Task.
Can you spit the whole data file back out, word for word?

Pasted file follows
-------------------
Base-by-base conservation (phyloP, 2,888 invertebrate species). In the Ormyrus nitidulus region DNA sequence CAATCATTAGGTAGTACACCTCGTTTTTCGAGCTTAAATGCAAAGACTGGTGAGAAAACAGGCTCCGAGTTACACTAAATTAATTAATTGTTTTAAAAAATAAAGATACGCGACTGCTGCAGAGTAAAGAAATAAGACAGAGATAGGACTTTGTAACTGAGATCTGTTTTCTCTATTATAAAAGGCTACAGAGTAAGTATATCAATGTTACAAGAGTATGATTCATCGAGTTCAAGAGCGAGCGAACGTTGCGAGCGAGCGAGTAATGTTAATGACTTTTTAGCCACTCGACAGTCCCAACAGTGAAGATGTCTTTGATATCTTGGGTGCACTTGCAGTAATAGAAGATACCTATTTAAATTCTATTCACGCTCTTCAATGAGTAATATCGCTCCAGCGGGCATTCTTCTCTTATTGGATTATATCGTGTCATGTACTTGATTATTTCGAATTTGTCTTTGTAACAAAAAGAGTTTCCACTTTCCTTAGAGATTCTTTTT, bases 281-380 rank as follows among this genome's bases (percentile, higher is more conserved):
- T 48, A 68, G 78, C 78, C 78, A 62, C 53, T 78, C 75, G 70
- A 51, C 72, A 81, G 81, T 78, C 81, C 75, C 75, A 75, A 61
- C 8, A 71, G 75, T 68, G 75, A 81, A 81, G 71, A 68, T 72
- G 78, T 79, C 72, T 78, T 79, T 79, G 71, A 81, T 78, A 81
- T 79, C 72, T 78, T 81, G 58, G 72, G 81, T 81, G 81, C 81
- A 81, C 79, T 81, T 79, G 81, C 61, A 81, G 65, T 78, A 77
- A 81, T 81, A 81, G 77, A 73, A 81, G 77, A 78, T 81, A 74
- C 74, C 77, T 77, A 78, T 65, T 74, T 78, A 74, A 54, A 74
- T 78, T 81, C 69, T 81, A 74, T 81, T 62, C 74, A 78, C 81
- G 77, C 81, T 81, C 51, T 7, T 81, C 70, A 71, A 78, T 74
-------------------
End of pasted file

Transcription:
Base-by-base conservation (phyloP, 2,888 invertebrate species). In the Ormyrus nitidulus region DNA sequence CAATCATTAGGTAGTACACCTCGTTTTTCGAGCTTAAATGCAAAGACTGGTGAGAAAACAGGCTCCGAGTTACACTAAATTAATTAATTGTTTTAAAAAATAAAGATACGCGACTGCTGCAGAGTAAAGAAATAAGACAGAGATAGGACTTTGTAACTGAGATCTGTTTTCTCTATTATAAAAGGCTACAGAGTAAGTATATCAATGTTACAAGAGTATGATTCATCGAGTTCAAGAGCGAGCGAACGTTGCGAGCGAGCGAGTAATGTTAATGACTTTTTAGCCACTCGACAGTCCCAACAGTGAAGATGTCTTTGATATCTTGGGTGCACTTGCAGTAATAGAAGATACCTATTTAAATTCTATTCACGCTCTTCAATGAGTAATATCGCTCCAGCGGGCATTCTTCTCTTATTGGATTATATCGTGTCATGTACTTGATTATTTCGAATTTGTCTTTGTAACAAAAAGAGTTTCCACTTTCCTTAGAGATTCTTTTT, bases 281-380 rank as follows among this genome's bases (percentile, higher is more conserved):
- T 48, A 68, G 78, C 78, C 78, A 62, C 53, T 78, C 75, G 70
- A 51, C 72, A 81, G 81, T 78, C 81, C 75, C 75, A 75, A 61
- C 8, A 71, G 75, T 68, G 75, A 81, A 81, G 71, A 68, T 72
- G 78, T 79, C 72, T 78, T 79, T 79, G 71, A 81, T 78, A 81
- T 79, C 72, T 78, T 81, G 58, G 72, G 81, T 81, G 81, C 81
- A 81, C 79, T 81, T 79, G 81, C 61, A 81, G 65, T 78, A 77
- A 81, T 81, A 81, G 77, A 73, A 81, G 77, A 78, T 81, A 74
- C 74, C 77, T 77, A 78, T 65, T 74, T 78, A 74, A 54, A 74
- T 78, T 81, C 69, T 81, A 74, T 81, T 62, C 74, A 78, C 81
- G 77, C 81, T 81, C 51, T 7, T 81, C 70, A 71, A 78, T 74